Studies In Folk-song And Popular Poetry

An Extensive Investigation Into The Sources And Inspiration Of National Folk Song

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AMERICAN SEA SONGS.                     21
2,1812, between the American frigate Constitution, Captain Isaac Hull, and the British frigate Guer-riere, Captain James R. Dacres, and one of consum­mate seamanship as well as fighting capacity on the part of Hull, was the theme of the best and most spirited song of the whole war; one which still keeps its place in the forecastle, and, it may be hoped, will keep it so long as Uncle Sam has a war-ship afloat. It is set to a very lively and emphatic air, called, indifferently, The Landlady of France and The Bandy-Legged Officer, from the coarsely comical words which George Colman the younger had writ­ten to it.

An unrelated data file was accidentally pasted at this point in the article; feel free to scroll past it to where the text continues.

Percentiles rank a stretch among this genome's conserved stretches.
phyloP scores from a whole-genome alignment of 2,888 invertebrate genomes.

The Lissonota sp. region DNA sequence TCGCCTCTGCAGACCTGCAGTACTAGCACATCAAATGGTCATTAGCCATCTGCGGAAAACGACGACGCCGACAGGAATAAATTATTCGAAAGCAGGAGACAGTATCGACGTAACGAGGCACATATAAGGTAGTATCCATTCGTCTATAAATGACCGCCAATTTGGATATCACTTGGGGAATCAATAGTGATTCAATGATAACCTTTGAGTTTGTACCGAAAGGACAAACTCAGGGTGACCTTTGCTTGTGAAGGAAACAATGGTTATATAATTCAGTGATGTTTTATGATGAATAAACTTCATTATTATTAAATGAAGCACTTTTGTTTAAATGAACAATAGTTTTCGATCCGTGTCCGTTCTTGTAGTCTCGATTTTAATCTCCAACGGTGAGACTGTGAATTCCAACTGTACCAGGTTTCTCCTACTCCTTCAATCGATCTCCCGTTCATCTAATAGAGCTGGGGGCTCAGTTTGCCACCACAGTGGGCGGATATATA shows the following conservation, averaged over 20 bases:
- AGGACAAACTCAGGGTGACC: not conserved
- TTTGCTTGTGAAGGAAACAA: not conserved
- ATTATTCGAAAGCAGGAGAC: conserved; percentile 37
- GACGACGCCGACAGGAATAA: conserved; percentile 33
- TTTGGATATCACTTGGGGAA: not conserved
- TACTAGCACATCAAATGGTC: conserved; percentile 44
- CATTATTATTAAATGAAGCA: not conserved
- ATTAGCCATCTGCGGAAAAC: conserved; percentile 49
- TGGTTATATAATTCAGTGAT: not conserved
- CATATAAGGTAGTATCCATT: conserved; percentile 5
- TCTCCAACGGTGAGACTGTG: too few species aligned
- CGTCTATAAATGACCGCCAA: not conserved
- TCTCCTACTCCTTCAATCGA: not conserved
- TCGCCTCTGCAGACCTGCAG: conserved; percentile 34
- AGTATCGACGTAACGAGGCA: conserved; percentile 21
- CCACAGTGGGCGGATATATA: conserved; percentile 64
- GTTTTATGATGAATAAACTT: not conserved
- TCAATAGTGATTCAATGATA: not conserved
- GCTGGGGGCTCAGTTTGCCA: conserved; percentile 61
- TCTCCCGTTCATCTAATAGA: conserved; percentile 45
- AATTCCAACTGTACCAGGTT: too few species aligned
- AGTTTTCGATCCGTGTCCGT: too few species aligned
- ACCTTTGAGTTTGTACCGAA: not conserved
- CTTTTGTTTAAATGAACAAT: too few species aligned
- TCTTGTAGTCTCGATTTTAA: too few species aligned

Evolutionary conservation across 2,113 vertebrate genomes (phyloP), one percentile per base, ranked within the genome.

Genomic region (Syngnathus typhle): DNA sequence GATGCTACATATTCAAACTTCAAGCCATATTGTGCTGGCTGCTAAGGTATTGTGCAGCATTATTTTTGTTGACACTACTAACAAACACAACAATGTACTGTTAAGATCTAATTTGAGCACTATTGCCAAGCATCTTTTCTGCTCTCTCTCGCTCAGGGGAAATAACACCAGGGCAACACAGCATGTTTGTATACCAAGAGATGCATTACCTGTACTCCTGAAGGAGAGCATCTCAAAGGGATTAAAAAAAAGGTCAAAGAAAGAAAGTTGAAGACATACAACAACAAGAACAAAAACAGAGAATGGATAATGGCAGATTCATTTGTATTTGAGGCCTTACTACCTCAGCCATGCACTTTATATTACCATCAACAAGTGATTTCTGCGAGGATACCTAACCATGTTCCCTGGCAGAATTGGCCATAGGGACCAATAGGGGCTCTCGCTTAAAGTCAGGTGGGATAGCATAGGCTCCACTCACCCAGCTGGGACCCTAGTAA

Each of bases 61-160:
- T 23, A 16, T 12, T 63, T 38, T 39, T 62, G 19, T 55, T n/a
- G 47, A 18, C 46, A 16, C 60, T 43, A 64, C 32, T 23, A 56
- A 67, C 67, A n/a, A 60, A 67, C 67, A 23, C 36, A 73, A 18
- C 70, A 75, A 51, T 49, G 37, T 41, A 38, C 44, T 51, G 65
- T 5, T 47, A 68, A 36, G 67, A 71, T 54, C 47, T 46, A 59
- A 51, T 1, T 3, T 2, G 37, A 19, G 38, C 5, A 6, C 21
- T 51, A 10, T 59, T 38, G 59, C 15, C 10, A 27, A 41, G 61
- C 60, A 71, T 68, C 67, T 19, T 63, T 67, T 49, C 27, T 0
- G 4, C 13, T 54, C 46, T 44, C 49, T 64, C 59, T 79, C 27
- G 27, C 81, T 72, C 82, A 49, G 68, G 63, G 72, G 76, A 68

It ofttimes has been told
That the British sailors bold Could flog the tars of France so neat and handy, O.
And they never found their match
Till the Yankees did them catch. Oh, the Yankee boys for fighting are the dandy, O.
The Guerriere, a frigate bold,
On the foaming ocean rolled, Commanded by proud Dacres, the grandee, O.
With choice of British crew,
As ever rammer drew, They could flog the Frenchmen two to one so handy, O.
When this frigate hove in view, Says proud Dacres to his crew,
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